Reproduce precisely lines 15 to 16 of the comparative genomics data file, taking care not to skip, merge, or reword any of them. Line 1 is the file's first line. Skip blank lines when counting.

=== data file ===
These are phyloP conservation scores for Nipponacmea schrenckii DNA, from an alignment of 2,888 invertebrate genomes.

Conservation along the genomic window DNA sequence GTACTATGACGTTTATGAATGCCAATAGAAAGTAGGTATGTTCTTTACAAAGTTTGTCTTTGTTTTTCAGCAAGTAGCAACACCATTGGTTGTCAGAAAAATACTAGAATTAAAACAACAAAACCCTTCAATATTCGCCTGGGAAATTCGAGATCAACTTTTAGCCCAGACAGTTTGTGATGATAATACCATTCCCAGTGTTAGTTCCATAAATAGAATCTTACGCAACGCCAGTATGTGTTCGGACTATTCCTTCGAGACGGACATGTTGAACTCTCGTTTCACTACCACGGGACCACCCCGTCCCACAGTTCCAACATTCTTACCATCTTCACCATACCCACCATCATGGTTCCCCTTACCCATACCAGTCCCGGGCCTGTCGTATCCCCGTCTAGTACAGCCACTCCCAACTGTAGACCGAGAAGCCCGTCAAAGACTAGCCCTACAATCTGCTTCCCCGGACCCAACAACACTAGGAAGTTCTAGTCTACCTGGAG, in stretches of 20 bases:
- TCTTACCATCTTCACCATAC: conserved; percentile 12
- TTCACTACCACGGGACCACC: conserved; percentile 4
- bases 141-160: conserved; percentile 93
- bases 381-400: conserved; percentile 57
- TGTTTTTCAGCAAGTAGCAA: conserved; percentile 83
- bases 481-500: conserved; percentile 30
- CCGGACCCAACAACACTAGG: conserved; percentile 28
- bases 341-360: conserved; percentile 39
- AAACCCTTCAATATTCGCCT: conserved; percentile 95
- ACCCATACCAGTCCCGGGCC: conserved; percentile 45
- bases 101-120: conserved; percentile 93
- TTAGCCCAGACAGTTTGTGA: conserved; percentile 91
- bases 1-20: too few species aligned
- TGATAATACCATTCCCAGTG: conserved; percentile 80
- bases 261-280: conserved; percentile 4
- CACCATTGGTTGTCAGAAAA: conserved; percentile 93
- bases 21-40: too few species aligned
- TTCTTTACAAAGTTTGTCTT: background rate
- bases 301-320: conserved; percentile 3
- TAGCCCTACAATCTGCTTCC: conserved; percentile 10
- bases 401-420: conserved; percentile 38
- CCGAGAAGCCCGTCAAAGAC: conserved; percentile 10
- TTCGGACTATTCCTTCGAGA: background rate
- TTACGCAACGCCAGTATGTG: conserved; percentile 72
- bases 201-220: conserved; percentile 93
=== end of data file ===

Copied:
- bases 1-20: too few species aligned
- TGATAATACCATTCCCAGTG: conserved; percentile 80